House speaker says it looks like teachers will get $1,000 raise, but no more
Published 9:27 pm Monday, March 25, 2019
House Speaker Philip Gunn said Monday that Mississippi public school teachers are likely to get a one-time raise of $1,000 in the coming year.
Gunn made the statement after legislative leaders met Monday to increase their revenue outlook for the current budget year, as well as the 2020 year beginning July 1.
The debate over how much of a raise to give teachers has been a centerpiece of this election-year legislative session. Gunn and Lt. Gov. Tate Reeves had both proposed a $500 raise this year followed by a $500 raise next year. House Democrats prompted that body to demand a pair of $2,000 raises.
Now Gunn says lawmakers will do $1,000 in the coming year and not promise anything for the 2021 budget, which will be written by lawmakers chosen in this November’s elections.
“We feel pretty good if we are able to get a thousand this year,” Gunn said.
Reeves declined to be specific, saying only that he expected pay increases for teachers and state employees.
“I believe we will give a significant increase in teacher pay to reward their fantastic work over the last many years, and I’m hopeful it can be as large a number as we can possibly afford,” Reeves said.
Teacher advocates said they would be disappointed with only $1,000.
“That means the House caved,” said Kelly Riley, executive director of the Mississippi Professional Educators, a teachers’ association. “That is not a strong sign of commitment for our public school teachers and I anticipate our educators will hold our lawmakers accountable this coming election,” Riley said.
The high-ranking Joint Legislative Budget Committee voted on Monday to accept an estimate projecting at least $202 million more in state revenue to spend in the upcoming year, compared to the budget with which the state started the current year.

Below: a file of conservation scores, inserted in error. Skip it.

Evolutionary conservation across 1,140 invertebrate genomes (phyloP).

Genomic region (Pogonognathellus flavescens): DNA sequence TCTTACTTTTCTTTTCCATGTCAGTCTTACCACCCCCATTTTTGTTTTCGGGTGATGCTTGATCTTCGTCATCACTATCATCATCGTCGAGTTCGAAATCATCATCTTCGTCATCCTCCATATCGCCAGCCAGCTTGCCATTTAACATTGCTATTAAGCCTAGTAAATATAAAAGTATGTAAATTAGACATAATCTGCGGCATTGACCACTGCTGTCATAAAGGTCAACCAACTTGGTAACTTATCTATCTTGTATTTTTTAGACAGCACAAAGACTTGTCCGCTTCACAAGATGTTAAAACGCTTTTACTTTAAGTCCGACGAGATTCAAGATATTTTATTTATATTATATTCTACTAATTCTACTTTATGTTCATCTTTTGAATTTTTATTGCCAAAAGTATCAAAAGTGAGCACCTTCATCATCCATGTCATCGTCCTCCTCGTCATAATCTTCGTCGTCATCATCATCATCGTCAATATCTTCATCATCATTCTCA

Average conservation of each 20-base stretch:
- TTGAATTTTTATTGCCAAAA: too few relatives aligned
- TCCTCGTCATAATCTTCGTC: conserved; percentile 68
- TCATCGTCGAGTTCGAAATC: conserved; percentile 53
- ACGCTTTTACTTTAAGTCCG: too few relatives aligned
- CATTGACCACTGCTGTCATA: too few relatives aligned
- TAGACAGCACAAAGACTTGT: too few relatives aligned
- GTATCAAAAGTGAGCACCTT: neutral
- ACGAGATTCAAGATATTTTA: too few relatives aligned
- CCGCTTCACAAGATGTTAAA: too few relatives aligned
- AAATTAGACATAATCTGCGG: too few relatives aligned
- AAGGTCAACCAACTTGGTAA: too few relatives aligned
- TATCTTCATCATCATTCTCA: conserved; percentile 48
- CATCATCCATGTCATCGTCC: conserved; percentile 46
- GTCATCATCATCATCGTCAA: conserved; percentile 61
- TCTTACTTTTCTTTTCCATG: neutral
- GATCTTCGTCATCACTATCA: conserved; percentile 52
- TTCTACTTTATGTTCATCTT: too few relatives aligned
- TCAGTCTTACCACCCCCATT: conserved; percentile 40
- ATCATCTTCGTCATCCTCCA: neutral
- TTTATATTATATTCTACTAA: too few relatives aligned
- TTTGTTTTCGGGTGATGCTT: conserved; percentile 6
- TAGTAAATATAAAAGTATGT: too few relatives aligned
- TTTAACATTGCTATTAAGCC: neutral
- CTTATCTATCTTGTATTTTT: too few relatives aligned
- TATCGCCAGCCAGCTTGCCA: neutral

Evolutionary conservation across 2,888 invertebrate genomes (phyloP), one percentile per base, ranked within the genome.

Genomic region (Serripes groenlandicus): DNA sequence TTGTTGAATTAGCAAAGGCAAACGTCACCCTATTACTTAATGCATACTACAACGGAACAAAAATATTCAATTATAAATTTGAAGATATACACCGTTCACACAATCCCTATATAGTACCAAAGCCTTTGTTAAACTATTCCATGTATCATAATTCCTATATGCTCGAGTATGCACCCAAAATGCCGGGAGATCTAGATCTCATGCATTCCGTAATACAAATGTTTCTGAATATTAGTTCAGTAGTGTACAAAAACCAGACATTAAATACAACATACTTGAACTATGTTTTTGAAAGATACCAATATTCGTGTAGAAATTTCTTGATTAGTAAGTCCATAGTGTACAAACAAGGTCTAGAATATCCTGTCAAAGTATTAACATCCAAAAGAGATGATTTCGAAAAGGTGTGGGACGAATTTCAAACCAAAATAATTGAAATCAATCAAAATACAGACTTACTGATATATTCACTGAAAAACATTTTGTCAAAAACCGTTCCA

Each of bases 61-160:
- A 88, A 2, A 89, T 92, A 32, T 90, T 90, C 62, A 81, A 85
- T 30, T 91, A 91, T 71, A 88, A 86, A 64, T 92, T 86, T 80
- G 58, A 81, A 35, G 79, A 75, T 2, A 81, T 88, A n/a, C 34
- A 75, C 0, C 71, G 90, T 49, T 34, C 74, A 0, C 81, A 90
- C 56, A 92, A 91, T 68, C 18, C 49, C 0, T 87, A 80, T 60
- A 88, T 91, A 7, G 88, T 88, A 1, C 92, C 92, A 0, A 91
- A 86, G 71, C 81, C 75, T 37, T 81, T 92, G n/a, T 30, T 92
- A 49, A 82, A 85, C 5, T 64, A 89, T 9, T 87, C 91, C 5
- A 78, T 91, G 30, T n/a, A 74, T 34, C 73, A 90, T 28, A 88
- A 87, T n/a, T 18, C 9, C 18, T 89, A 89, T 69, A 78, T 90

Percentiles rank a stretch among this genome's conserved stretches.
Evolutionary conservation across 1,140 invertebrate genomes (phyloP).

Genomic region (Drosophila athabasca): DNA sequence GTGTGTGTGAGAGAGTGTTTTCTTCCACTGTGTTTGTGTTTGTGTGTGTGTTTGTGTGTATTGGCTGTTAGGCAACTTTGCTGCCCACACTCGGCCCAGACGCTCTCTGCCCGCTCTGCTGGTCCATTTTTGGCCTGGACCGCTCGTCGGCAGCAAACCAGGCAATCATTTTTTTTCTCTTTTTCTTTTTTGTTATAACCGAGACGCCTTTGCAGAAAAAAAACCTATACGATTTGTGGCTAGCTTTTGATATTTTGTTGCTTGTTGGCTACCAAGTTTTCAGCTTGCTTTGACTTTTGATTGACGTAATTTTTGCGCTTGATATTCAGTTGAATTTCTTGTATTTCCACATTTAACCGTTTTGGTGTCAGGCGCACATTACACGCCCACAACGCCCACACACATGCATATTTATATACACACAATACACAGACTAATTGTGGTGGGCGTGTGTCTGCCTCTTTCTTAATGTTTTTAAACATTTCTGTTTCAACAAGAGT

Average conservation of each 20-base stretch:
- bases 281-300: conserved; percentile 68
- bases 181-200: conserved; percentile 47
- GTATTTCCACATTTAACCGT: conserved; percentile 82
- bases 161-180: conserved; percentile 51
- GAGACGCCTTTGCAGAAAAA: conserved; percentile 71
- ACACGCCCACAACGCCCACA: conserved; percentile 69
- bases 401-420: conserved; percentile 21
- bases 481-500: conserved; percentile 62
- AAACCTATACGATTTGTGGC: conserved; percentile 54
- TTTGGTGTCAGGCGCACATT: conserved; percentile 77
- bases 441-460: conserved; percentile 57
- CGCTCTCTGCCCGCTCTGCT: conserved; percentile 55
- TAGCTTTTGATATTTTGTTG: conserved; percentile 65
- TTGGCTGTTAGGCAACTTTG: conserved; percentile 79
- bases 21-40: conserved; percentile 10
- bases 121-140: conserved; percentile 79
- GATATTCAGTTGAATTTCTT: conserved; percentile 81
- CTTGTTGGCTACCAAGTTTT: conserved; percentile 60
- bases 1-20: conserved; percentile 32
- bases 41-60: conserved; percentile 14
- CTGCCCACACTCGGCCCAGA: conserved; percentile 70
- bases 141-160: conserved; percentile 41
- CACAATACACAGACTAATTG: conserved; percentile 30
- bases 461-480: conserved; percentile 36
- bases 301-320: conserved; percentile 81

Overall, Mississippi is likely to spend more than $21 billion in the coming year. Of that, more than $6 billion is state revenue to which lawmakers pay closest attention.
A one-time teacher pay raise of $1,000 is projected to cost more than $50 million. Also a cornerstone of the budget is $61 million more to begin paying down an accumulated shortfall in state pension funds managed by the Public Employees Retirement System. Lawmakers also plan to cover the increased cost of health insurance.
Gunn and Reeves said lawmakers are likely to allot money for small raises for some state, community college and university employees, mainly aimed at employees who have received no increases in the past two or three years. Total funding for all those raises could equal less than $15 million.
House officials said the Department of Child Protective Services is likely to get increased funding to cover costs associated with an ongoing lawsuit over the state’s foster care system.
Gunn also said lawmakers are likely to contribute money to the Department of Public Safety to reduce a backlog in commercial driver license exams.
He didn’t say anything about increased funding for regular driver’s license exams, where lawmaker and citizens have complained about waiting times, or to spend money to reduce the state’s backlog of autopsies and forensic evidence testing.
The state was $129 million ahead of its current-year estimates through February, but the estimate adopted Monday only projects $125 million in growth for the current year, meaning lawmakers project revenue collections will backslide in the last four month of the budget.
Still, that means the state could bank another substantial surplus, as it did last year.
Nancy Loome of the Parents Campaign, a group that pushes for more public school funding and wants a $4,000 pay raise, said she believes lawmakers are being overly cautious.
“They are refusing to acknowledge revenue that is there,” Loome said.
Reeves defended the “very conservative estimates,” saying there would be enough money for pay raises.
Gunn and many other lawmakers hope to conclude 2019’s regular session this week, but there are other hurdles in addition to passing a budget. Lawmakers must also agree on their annual plan for state borrowing, for example, a document Gunn said was unlikely to emerge until Wednesday.